The face of Pashupati Thami, a member of the indigenous and marginalized Thami community, who has been living in a temporary shelter built with tarp sheets for the last 32 months, sees little hope of shifting to a new house anytime soon. As temperature in the village is dipping, she is frustrated and angry with the situation. When I met her in her home, she shared her pain in a matter of minute, without a breathing space.
“If nothing changes, what is the point of explaining my situation to everyone?” asked Thami. “Although I told my story to a number of people, nothing good has happened out of this yet.”Thami wore a pale face, showing uncertainty about her future.This is not a lone case. More than 70 households of previously Simpama, Ward No 1 of Bhimeshwor Municipality of Dolakha district, have been facing the same problems, living in temporary shelters, covered by tarpaulin, after the earthquakes of 2015 April and May.
Although their village turned from a Village Development Committee to Municipality, with elected representatives installed almost seven months ago, the common people are yet to find any respite.
As their land was washed away in a landslide, following earthquakes, and the remaining land cracked, they were relocated in open spaces of a community forest near their village. As landslides made their old settlement impossible to live, they were transferred here in search of a safe place to build their permanent shelter.
“There were a series of landslides beneath the mountains and upper hills,” said Thami. “The government then relocated us here to give us a permanent shelter.”
A few months after the earthquake, many donors visited the place to provide assistance, which included rice, salt, tarpaulin and clothes. Displaced populations of Besimpaka made the main news for the international media. This coverage generated hopes in the minds of people.
“With the wide international and national media coverage, our hopes to live in permanent shelters had gone high,” said sixty-nine-years-old Bahadur Thami. “Now, with fading coverage locally and internationally, nobody seems to be concerned about our trauma and difficulties. If we had shelters, we could manage food and clothes.”
Although these people in pain have been given small pieces of land to build their temporary shelters, they have to walk one and a half hours to their old shelters for grazing their cattle. They leave the temporary shelter early in the morning, with their cattle passing the fractured land, and return to their temporary shelters in the evening. This is their daily routine.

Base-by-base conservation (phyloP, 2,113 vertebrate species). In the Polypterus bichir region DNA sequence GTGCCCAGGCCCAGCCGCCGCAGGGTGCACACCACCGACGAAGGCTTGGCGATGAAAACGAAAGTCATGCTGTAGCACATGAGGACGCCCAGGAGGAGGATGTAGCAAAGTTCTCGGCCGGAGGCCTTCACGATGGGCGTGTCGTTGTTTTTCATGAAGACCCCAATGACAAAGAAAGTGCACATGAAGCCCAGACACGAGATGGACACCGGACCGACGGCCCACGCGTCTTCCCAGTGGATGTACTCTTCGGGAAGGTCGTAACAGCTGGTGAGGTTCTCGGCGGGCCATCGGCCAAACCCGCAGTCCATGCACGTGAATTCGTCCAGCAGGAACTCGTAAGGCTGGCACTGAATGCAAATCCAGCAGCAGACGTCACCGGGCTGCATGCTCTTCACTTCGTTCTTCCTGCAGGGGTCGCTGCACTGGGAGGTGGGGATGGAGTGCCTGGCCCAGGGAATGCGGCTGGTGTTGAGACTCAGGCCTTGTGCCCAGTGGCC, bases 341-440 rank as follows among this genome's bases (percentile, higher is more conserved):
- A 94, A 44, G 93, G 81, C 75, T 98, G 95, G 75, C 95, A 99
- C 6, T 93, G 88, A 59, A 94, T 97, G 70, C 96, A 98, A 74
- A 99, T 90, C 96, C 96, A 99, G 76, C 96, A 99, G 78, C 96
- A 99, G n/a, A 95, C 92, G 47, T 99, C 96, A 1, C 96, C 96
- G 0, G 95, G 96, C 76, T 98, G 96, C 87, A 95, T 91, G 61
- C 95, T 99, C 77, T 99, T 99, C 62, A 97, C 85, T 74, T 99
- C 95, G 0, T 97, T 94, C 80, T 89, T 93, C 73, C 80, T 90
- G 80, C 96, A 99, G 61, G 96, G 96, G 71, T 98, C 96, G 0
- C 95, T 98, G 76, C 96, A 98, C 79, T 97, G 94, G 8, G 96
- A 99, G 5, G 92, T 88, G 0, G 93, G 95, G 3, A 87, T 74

Although National Reconstruction Authority (NRA) has already taken a decision to shift the shelter of Simpama to a new place on the basis of the recommendations from a geological study, the process to transfer the shelter is yet to take off.
“We have been travelling to the district headquarters several times in the last two years to secure the land ownership certificate of the new land. However, NRA is yet to acquire the land,” said Kumar Thami, Chairman of Panipokhari Resettlement Committee. “We have been visiting government offices in the district. The government is yet to acquire the land for us. They are only raising hopes but no one is taking our case seriously. We are surviving merely on a dimming hope.”
“A number of national and international organizations have visited us and expressed support to build the shelters. However, everyone demands the land ownership certificate first. But we are homeless in effect, therefore, helpless as well.”
Why The Delay?
Although the Bosampa village is just 20 kilometers from Charikot, the district headquarters of Dolakha, and two hours’ walk, people are yet to get their permanent shelters.
As per the geological study conducted under the National Reconstruction Authority, the shelter of Bosampa village, earlier Ward No 1 of Chyamawati Village Development Committee, now Bhimeshwor Municipality Ward No 1, was declared geologically uninhabitable and unsafe for settlement. The study recommended relocation of the old settlement in a safe area.
However, Sagar Acharya, head of District Coordination Office of National Reconstruction Authority, said that the land registration process is at the last stage. “It will complete soon.”
However, victims hold different views. “We submitted the necessary documents to various district offices a long time back. But they have been saying the same words. Nothing has changed,” said Kumar Thami.
Acharya agrees that the pace of land registration process has been slow because of the delay in related work at the center. “The victims don’t need to worry. It is in the last stage,” said Acharya.